living fossil

Doctor Peter vdB Morkel

Dr. Pete Morkel is a native of Zimbabwe and is a graduate of the University of Pretoria where he received his Bachelor of Veterinary Science. Pete has been working full time as a wildlife doctor ever since. His first real job in the field of wild animal medicine was as head of the Namibian Game Capture Unit based in Windhoek followed by 2 years working as the veterinarian in Etosha National Park. Pete then moved onto become the General Manager for Game Capture and Veterinary Services for the South African National Parks Board, a position that gave him extensive exposure to wildlife health and conservation issues in southern Africa. As the Rhino Coordinator for the Frankfurt Zoological Society Pete managed the Ngorongoro Crater Rhino Project for 6 years. His latest work allows Pete the flexibility to travel to participate in many diverse conservation projects ranging from rare rhino relocations to rescue of the Giant Sable.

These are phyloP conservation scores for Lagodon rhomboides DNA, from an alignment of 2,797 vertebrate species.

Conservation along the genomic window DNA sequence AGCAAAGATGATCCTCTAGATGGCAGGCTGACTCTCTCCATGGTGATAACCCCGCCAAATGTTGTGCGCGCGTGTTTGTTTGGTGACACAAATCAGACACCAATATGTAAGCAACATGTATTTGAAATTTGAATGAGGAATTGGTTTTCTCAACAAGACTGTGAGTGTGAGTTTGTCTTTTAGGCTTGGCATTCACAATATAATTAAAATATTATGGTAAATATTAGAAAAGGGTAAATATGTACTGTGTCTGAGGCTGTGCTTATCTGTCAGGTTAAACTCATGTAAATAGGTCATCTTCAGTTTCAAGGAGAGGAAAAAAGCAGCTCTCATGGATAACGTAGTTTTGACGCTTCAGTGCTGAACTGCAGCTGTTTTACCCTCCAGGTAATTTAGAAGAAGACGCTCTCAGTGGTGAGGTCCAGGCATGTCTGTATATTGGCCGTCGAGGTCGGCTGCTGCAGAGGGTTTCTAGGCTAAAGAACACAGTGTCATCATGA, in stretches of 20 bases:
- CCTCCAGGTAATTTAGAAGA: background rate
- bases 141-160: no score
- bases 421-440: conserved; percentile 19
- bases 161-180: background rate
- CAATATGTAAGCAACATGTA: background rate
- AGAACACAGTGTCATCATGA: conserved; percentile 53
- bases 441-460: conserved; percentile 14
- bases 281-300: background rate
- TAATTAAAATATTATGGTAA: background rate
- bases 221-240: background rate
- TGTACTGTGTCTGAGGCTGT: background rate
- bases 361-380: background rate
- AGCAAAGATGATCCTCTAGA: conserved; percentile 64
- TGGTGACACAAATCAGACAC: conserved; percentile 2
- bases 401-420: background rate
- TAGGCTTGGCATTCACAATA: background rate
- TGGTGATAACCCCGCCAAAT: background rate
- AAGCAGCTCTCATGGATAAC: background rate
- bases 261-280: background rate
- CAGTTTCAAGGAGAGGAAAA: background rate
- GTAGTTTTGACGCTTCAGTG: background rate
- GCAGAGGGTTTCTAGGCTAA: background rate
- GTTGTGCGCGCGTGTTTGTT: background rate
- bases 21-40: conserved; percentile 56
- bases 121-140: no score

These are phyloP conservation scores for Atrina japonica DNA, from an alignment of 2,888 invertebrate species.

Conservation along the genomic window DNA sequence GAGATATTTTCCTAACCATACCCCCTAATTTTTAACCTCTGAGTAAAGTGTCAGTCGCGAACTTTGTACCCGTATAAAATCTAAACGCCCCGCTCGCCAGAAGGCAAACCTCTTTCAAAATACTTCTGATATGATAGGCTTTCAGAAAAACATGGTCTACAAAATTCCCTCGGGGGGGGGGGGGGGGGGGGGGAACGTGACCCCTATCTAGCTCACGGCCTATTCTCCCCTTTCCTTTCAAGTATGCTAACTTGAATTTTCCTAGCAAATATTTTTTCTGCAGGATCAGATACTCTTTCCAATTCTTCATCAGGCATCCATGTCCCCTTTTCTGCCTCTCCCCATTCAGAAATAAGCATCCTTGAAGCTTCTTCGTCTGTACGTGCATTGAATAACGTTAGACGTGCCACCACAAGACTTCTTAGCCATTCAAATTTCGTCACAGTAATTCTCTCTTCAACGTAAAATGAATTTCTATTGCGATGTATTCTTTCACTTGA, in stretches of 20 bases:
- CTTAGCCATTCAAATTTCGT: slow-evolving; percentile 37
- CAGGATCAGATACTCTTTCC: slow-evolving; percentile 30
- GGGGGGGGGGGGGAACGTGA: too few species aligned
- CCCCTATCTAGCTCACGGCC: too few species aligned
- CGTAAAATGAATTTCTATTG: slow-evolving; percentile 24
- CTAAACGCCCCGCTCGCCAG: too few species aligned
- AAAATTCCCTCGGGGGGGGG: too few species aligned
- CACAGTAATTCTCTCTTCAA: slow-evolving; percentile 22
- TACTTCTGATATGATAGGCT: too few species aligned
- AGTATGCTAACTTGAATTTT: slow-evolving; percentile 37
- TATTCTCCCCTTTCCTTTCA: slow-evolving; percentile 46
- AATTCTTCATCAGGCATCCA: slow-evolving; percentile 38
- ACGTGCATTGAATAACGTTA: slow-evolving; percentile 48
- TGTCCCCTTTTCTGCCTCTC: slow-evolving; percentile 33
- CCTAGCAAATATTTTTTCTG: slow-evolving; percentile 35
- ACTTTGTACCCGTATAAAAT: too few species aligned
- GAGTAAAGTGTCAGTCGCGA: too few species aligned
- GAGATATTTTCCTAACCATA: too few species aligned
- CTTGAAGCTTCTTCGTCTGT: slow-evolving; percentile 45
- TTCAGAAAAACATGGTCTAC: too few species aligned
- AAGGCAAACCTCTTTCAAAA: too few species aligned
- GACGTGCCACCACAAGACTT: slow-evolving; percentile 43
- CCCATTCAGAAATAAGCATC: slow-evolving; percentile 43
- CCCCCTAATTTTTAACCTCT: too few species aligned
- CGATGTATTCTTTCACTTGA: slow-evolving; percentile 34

Dr. Robin has worked with Pete in various capacities and always finds him to be a scientist with a pragmatic approach to his work - looking at the outcome of a particular event with an eye toward the lessons that can be learned from them. Pete is recognized as one of the leaders in rhinoceros capture and translocation around the world and it is here that he has made his greatest contributions. Always thinking about ways to improve the process and outcomes of rhinoceros anesthesia, Pete is currently leading explorations into effects of the capture process on muscle function, respiration and posture.

Aside from animals, Pete and his wife Estelle have two children that also embrace the natural world. Daughter, Cheri, is working toward a career as a veterinary technician while son, Benoit, is exploring biology and the humanities. He spent several months working with Malaysian sun bears in Vietnam. The Morkel family share a deep love for the rugged and beautiful landscapes of Africa. They recently purchased a large farmstead along the rugged and remote Orange River in southern Namibia that will become a future refuge for family and wild animals alike.